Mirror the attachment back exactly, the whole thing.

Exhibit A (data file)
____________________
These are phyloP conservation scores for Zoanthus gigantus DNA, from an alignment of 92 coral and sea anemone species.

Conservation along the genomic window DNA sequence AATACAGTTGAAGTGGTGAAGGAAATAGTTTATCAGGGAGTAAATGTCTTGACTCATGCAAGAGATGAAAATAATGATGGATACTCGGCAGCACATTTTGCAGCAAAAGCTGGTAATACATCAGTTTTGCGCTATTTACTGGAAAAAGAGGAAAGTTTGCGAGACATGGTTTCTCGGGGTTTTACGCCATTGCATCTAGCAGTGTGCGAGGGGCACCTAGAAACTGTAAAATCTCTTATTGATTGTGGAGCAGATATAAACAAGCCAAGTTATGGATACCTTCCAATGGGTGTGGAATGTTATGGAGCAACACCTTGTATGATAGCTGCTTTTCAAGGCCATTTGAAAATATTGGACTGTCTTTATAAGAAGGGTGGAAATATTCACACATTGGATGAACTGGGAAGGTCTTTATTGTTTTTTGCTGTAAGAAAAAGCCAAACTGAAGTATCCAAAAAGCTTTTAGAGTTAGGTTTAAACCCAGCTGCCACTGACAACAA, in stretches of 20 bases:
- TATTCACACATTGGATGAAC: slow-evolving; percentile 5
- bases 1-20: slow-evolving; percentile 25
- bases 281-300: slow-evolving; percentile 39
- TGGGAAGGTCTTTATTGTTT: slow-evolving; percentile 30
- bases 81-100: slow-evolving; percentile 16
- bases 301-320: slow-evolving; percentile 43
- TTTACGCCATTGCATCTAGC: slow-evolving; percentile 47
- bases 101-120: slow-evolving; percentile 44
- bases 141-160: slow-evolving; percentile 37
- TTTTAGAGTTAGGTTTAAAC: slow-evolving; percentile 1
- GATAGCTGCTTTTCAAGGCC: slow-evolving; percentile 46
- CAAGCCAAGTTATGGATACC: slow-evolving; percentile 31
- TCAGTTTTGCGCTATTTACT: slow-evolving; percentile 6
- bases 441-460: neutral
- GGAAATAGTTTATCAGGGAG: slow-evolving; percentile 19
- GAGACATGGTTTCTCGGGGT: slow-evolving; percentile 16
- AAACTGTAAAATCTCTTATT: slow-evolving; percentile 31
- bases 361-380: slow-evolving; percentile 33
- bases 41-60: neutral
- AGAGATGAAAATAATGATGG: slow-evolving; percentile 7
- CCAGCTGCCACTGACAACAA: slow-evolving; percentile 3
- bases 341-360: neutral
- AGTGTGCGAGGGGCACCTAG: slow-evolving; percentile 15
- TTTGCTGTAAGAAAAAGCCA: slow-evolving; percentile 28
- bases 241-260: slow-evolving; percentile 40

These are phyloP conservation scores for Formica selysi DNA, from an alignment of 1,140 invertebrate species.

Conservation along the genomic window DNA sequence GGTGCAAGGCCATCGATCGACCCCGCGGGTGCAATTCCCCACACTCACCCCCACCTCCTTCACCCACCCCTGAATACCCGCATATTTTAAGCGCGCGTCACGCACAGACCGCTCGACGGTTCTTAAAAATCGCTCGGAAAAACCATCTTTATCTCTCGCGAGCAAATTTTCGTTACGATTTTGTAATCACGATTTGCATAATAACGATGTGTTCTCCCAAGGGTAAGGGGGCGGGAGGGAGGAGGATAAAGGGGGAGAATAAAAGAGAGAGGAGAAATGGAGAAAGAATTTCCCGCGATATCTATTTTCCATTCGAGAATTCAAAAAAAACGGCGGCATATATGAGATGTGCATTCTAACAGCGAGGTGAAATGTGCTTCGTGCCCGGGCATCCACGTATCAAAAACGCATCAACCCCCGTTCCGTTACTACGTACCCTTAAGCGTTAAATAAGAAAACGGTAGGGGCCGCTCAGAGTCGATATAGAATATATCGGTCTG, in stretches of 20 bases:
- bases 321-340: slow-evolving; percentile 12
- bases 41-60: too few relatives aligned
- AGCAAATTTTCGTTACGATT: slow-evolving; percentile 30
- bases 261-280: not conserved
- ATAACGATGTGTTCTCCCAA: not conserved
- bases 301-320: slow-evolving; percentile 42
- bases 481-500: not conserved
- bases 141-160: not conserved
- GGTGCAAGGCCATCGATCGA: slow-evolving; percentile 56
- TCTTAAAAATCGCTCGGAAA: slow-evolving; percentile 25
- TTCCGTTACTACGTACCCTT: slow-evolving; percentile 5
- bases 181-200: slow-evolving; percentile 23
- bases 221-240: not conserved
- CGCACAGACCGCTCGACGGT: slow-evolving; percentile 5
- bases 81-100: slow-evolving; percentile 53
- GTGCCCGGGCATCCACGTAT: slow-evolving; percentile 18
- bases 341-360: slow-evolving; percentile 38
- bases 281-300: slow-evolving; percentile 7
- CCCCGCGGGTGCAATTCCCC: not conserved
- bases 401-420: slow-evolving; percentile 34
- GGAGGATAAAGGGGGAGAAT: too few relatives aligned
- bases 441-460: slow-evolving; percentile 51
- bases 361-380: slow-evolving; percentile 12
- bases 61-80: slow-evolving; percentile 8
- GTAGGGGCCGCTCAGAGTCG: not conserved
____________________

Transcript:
These are phyloP conservation scores for Zoanthus gigantus DNA, from an alignment of 92 coral and sea anemone species.

Conservation along the genomic window DNA sequence AATACAGTTGAAGTGGTGAAGGAAATAGTTTATCAGGGAGTAAATGTCTTGACTCATGCAAGAGATGAAAATAATGATGGATACTCGGCAGCACATTTTGCAGCAAAAGCTGGTAATACATCAGTTTTGCGCTATTTACTGGAAAAAGAGGAAAGTTTGCGAGACATGGTTTCTCGGGGTTTTACGCCATTGCATCTAGCAGTGTGCGAGGGGCACCTAGAAACTGTAAAATCTCTTATTGATTGTGGAGCAGATATAAACAAGCCAAGTTATGGATACCTTCCAATGGGTGTGGAATGTTATGGAGCAACACCTTGTATGATAGCTGCTTTTCAAGGCCATTTGAAAATATTGGACTGTCTTTATAAGAAGGGTGGAAATATTCACACATTGGATGAACTGGGAAGGTCTTTATTGTTTTTTGCTGTAAGAAAAAGCCAAACTGAAGTATCCAAAAAGCTTTTAGAGTTAGGTTTAAACCCAGCTGCCACTGACAACAA, in stretches of 20 bases:
- TATTCACACATTGGATGAAC: slow-evolving; percentile 5
- bases 1-20: slow-evolving; percentile 25
- bases 281-300: slow-evolving; percentile 39
- TGGGAAGGTCTTTATTGTTT: slow-evolving; percentile 30
- bases 81-100: slow-evolving; percentile 16
- bases 301-320: slow-evolving; percentile 43
- TTTACGCCATTGCATCTAGC: slow-evolving; percentile 47
- bases 101-120: slow-evolving; percentile 44
- bases 141-160: slow-evolving; percentile 37
- TTTTAGAGTTAGGTTTAAAC: slow-evolving; percentile 1
- GATAGCTGCTTTTCAAGGCC: slow-evolving; percentile 46
- CAAGCCAAGTTATGGATACC: slow-evolving; percentile 31
- TCAGTTTTGCGCTATTTACT: slow-evolving; percentile 6
- bases 441-460: neutral
- GGAAATAGTTTATCAGGGAG: slow-evolving; percentile 19
- GAGACATGGTTTCTCGGGGT: slow-evolving; percentile 16
- AAACTGTAAAATCTCTTATT: slow-evolving; percentile 31
- bases 361-380: slow-evolving; percentile 33
- bases 41-60: neutral
- AGAGATGAAAATAATGATGG: slow-evolving; percentile 7
- CCAGCTGCCACTGACAACAA: slow-evolving; percentile 3
- bases 341-360: neutral
- AGTGTGCGAGGGGCACCTAG: slow-evolving; percentile 15
- TTTGCTGTAAGAAAAAGCCA: slow-evolving; percentile 28
- bases 241-260: slow-evolving; percentile 40

These are phyloP conservation scores for Formica selysi DNA, from an alignment of 1,140 invertebrate species.

Conservation along the genomic window DNA sequence GGTGCAAGGCCATCGATCGACCCCGCGGGTGCAATTCCCCACACTCACCCCCACCTCCTTCACCCACCCCTGAATACCCGCATATTTTAAGCGCGCGTCACGCACAGACCGCTCGACGGTTCTTAAAAATCGCTCGGAAAAACCATCTTTATCTCTCGCGAGCAAATTTTCGTTACGATTTTGTAATCACGATTTGCATAATAACGATGTGTTCTCCCAAGGGTAAGGGGGCGGGAGGGAGGAGGATAAAGGGGGAGAATAAAAGAGAGAGGAGAAATGGAGAAAGAATTTCCCGCGATATCTATTTTCCATTCGAGAATTCAAAAAAAACGGCGGCATATATGAGATGTGCATTCTAACAGCGAGGTGAAATGTGCTTCGTGCCCGGGCATCCACGTATCAAAAACGCATCAACCCCCGTTCCGTTACTACGTACCCTTAAGCGTTAAATAAGAAAACGGTAGGGGCCGCTCAGAGTCGATATAGAATATATCGGTCTG, in stretches of 20 bases:
- bases 321-340: slow-evolving; percentile 12
- bases 41-60: too few relatives aligned
- AGCAAATTTTCGTTACGATT: slow-evolving; percentile 30
- bases 261-280: not conserved
- ATAACGATGTGTTCTCCCAA: not conserved
- bases 301-320: slow-evolving; percentile 42
- bases 481-500: not conserved
- bases 141-160: not conserved
- GGTGCAAGGCCATCGATCGA: slow-evolving; percentile 56
- TCTTAAAAATCGCTCGGAAA: slow-evolving; percentile 25
- TTCCGTTACTACGTACCCTT: slow-evolving; percentile 5
- bases 181-200: slow-evolving; percentile 23
- bases 221-240: not conserved
- CGCACAGACCGCTCGACGGT: slow-evolving; percentile 5
- bases 81-100: slow-evolving; percentile 53
- GTGCCCGGGCATCCACGTAT: slow-evolving; percentile 18
- bases 341-360: slow-evolving; percentile 38
- bases 281-300: slow-evolving; percentile 7
- CCCCGCGGGTGCAATTCCCC: not conserved
- bases 401-420: slow-evolving; percentile 34
- GGAGGATAAAGGGGGAGAAT: too few relatives aligned
- bases 441-460: slow-evolving; percentile 51
- bases 361-380: slow-evolving; percentile 12
- bases 61-80: slow-evolving; percentile 8
- GTAGGGGCCGCTCAGAGTCG: not conserved